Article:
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You’ll Find Ignored Investment Opportunities in the DRC and Libya

October 30, 2006 – “The United States is a damned country that deserves only to be cursed. It declares its own occupation of our lands legitimate, but brands our resistance as terrorist”- Ahmed Ibrahim, Libyan parliament deputy speaker, April 2006.

I opened this blog with that comment to illustrate that money and greed will many times take precedence over issues of national security or the democratic desires of people. This is a concept that is extremely difficult for many people to grasp, especially those that have fallen victim to the mass media’s snow job (no pun intended in regards to U.S. White House Press Secretary Tony Snow).

libya.gifHowever, one only needs to look at the Security and Prosperity Partnership of North America, an agreement signed by U.S. President Bush, Mexico’s President Vicente Fox, and Canada’s PM Stephen Harper on March 23, 2005, in relative obscurity, to understand the truth of my above statement.

I have heard many people state that the discussion of politics has no place in the discussion forum of investments and the stock markets. While this should be true, it is not. And if you don’t understand the inseparable links between politics and the stock market, then in the end, your investment decisions will suffer. I guarantee you this.

The Security and Prosperity Partnership of North America has major, widespread implications for the future economic direction and national security of all three countries, even regarding the possible development of a single North American currency that would replace the peso, the U.S. dollar, and the Canadian dollar, yet it was not widely reported on by the mass media. Have you heard about it before? If not, then you prove my point.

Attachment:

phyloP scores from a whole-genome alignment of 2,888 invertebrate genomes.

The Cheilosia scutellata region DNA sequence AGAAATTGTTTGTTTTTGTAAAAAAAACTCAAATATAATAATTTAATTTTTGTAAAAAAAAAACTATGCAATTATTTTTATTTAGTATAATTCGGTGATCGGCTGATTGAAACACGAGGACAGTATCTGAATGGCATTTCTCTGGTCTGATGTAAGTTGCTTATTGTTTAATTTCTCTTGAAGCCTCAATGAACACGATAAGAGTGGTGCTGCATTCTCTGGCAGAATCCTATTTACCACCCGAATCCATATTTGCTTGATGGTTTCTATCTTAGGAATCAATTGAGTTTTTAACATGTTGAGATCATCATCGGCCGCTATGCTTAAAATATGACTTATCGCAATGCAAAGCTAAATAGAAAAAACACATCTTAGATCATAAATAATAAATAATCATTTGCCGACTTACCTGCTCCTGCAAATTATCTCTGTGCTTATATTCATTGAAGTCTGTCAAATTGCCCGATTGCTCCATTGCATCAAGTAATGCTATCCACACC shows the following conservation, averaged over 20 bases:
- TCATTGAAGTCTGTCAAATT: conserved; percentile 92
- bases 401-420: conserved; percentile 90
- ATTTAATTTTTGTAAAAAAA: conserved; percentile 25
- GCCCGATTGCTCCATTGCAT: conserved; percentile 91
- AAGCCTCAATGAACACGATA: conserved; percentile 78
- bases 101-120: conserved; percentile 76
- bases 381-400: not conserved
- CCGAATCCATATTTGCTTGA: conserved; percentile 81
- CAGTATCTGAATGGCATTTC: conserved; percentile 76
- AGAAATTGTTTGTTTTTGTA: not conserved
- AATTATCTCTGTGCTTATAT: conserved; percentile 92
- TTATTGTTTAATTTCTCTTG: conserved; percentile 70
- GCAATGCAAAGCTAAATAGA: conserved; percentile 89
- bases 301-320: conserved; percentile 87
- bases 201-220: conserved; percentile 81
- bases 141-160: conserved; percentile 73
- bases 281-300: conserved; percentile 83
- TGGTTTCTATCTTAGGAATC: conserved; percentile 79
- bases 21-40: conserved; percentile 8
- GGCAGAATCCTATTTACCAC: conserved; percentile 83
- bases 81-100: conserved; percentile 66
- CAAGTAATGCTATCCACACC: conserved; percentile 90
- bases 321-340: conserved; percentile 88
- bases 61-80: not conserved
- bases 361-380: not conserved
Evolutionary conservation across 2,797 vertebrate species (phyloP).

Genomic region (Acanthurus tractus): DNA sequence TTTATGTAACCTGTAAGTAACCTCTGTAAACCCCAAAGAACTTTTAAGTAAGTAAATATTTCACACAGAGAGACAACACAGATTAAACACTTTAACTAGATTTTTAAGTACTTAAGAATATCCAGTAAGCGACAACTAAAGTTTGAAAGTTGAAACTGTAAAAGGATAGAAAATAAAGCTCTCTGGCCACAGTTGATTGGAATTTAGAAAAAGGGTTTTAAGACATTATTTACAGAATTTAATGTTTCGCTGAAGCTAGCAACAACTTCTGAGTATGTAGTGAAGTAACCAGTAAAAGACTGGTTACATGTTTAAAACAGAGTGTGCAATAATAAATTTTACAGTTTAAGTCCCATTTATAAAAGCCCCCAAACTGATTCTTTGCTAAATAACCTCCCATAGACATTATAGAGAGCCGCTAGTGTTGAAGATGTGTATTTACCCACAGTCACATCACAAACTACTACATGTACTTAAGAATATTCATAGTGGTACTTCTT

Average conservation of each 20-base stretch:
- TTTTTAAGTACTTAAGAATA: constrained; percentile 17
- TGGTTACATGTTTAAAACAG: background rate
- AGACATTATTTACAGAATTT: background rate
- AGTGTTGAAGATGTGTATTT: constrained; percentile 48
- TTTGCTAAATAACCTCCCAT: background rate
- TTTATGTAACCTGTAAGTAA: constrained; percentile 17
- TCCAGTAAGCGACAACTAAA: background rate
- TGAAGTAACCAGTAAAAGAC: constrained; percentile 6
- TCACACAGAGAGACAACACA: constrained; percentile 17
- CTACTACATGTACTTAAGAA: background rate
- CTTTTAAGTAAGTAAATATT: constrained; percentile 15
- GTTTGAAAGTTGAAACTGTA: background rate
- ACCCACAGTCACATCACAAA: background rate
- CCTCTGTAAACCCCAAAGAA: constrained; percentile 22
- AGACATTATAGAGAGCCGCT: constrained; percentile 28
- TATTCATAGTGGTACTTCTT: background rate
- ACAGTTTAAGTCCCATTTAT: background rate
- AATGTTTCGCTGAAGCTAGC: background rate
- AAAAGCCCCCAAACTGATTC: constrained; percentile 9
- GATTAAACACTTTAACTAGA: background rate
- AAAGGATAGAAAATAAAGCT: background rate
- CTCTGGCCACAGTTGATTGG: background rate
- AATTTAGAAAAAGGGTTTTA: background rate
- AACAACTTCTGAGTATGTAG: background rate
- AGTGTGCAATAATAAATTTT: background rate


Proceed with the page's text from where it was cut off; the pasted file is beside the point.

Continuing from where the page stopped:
But much more damning evidence of the fact that finance, and not governments, make the world go round is apparent when exploring the lead quote of this blog. In March, 2006, the U.S. government decided to keep the African nation of Libya on its official list of state sponsors of terrorism. Despite this, and despite Ibrahim’s inflammatory comment directed toward the U.S. government, the U.S. government still decided to restore full diplomatic relations with Libya just five months ago and remove Libya’s label as a state that sponsors terrorism.

In fact, given the frequent White House criticisms of Venezuelan President Hugo Chavez’s similarly colored inflammatory statements, how many of you remember hearing criticisms of Ibrahim’s statement? I read international news daily and while I come across dozens of stories about the U.S. rebuking Chavez I can’t recall a single story I encountered that criticized Ibrahim.

Why?

Libya has oil- lots of it – and they’ve been friendly to the desire of Western oil companies wishing to explore and develop in their country. Although Libya intelligence has cooperated with American intelligence in interrogating captives and providing information to capture terrorists, certainly another important impetus behind the restoration of diplomatic relation is undoubtedly the massive oil reserves that Libya possesses. Despite the fact that countries such as Nigeria are in the news far more frequently, Libya possesses the largest oil reserves of all African nations. And as soon as diplomatic relations were restored, every single major big oil company, American and European, was knocking on Libya’s door.